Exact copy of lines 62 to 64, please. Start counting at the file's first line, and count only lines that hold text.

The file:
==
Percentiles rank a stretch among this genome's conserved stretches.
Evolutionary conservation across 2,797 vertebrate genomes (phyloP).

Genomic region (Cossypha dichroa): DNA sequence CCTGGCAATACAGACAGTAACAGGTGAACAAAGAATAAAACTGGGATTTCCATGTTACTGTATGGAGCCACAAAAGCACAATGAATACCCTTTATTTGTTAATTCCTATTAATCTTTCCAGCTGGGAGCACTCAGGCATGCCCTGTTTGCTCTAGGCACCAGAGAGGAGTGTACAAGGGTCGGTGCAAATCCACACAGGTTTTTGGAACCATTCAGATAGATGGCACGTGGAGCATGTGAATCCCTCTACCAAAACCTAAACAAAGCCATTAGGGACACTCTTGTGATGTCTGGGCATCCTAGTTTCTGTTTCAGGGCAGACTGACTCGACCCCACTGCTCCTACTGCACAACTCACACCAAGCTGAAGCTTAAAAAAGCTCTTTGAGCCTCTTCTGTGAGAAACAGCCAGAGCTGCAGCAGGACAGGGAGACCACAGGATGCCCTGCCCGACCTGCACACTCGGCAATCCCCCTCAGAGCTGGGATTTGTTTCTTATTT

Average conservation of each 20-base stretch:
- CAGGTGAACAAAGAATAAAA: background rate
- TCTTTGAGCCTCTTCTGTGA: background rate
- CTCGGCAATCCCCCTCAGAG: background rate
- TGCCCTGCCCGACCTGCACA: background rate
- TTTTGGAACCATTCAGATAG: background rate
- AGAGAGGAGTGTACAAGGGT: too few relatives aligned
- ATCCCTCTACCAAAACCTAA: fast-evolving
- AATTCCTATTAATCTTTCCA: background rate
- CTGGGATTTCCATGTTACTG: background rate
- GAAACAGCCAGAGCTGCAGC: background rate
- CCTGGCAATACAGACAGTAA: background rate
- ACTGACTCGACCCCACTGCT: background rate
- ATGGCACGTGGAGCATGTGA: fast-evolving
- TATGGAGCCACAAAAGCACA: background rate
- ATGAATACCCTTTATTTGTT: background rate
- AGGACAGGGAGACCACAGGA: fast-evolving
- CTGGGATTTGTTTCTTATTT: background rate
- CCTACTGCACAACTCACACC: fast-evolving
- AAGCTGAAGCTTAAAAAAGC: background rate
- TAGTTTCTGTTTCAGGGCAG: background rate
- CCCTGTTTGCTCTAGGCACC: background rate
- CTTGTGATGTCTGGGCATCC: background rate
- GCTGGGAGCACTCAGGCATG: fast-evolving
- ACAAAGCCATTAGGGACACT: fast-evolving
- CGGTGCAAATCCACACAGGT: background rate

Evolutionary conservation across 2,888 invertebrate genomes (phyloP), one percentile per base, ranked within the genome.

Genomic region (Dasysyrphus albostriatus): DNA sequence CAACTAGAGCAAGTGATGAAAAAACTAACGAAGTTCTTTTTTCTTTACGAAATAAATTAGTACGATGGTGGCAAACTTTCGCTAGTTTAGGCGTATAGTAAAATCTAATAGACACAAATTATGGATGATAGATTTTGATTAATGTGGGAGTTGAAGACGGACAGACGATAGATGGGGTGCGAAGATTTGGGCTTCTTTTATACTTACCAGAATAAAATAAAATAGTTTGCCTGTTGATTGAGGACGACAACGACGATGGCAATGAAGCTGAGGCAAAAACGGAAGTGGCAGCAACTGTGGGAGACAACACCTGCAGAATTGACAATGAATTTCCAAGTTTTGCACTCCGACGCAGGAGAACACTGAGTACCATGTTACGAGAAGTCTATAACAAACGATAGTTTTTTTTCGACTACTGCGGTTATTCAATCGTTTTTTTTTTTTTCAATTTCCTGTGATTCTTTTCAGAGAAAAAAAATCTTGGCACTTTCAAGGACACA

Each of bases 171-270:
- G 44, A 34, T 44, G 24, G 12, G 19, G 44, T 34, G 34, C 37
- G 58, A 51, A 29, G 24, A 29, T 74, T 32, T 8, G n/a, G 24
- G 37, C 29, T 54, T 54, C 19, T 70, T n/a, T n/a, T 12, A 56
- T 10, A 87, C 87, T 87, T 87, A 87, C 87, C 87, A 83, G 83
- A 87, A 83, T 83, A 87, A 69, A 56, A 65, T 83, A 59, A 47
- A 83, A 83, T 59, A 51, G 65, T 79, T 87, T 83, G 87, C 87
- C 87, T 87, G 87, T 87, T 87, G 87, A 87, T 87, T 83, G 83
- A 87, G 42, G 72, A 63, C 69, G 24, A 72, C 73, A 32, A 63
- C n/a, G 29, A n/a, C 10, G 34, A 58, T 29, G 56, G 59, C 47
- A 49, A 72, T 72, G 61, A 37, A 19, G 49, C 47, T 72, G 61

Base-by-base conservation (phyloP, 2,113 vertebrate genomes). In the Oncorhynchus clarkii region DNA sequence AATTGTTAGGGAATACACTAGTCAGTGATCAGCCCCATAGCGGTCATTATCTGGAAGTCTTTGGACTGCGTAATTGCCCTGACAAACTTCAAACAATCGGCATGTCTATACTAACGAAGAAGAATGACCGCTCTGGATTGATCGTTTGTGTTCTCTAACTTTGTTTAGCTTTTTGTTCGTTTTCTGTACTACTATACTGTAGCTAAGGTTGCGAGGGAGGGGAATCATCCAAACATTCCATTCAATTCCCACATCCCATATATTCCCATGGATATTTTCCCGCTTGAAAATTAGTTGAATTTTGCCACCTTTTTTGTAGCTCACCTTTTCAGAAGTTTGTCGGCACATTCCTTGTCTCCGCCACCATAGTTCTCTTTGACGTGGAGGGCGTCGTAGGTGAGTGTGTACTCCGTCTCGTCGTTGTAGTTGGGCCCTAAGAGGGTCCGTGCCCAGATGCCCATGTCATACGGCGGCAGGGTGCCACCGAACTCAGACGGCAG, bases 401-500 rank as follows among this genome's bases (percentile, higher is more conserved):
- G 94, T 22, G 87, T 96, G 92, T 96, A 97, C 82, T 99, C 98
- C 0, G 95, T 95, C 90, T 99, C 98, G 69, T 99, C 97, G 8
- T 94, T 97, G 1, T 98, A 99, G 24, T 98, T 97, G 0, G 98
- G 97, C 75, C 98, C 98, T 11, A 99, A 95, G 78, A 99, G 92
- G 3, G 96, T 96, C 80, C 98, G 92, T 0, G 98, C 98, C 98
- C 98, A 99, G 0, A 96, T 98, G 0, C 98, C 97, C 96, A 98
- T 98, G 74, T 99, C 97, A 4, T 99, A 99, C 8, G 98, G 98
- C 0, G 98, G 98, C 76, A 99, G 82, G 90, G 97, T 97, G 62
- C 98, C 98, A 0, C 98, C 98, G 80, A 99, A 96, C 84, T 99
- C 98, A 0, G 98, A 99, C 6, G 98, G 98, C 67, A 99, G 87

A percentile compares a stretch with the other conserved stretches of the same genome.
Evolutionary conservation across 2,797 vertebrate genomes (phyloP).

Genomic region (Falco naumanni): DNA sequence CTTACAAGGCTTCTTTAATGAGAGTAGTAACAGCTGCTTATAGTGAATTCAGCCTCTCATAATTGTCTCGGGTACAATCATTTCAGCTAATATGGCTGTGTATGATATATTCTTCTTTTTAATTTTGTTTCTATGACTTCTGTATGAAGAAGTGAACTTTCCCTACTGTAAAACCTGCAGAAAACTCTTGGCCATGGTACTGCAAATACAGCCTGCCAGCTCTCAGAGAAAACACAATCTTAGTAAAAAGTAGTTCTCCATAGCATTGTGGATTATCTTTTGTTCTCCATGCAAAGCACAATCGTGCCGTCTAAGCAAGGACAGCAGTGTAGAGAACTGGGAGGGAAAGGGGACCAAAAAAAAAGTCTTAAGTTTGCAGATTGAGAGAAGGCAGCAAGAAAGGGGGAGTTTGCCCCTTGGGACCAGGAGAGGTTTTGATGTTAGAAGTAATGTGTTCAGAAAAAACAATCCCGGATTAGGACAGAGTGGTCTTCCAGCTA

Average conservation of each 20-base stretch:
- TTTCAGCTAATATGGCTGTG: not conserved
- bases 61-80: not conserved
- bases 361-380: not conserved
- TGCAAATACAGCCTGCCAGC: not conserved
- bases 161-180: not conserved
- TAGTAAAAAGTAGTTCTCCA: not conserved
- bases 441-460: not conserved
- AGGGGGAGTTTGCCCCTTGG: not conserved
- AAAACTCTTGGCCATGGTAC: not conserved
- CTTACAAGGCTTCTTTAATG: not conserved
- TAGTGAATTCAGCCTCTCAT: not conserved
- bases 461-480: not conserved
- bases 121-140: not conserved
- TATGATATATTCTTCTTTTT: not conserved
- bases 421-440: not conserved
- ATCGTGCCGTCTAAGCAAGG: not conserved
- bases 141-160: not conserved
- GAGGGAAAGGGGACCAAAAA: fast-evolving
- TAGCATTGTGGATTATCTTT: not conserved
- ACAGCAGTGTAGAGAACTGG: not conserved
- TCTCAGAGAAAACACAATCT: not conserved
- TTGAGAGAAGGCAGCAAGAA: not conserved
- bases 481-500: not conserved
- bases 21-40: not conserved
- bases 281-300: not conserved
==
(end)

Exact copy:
- bases 161-180: not conserved
- TAGTAAAAAGTAGTTCTCCA: not conserved
- bases 441-460: not conserved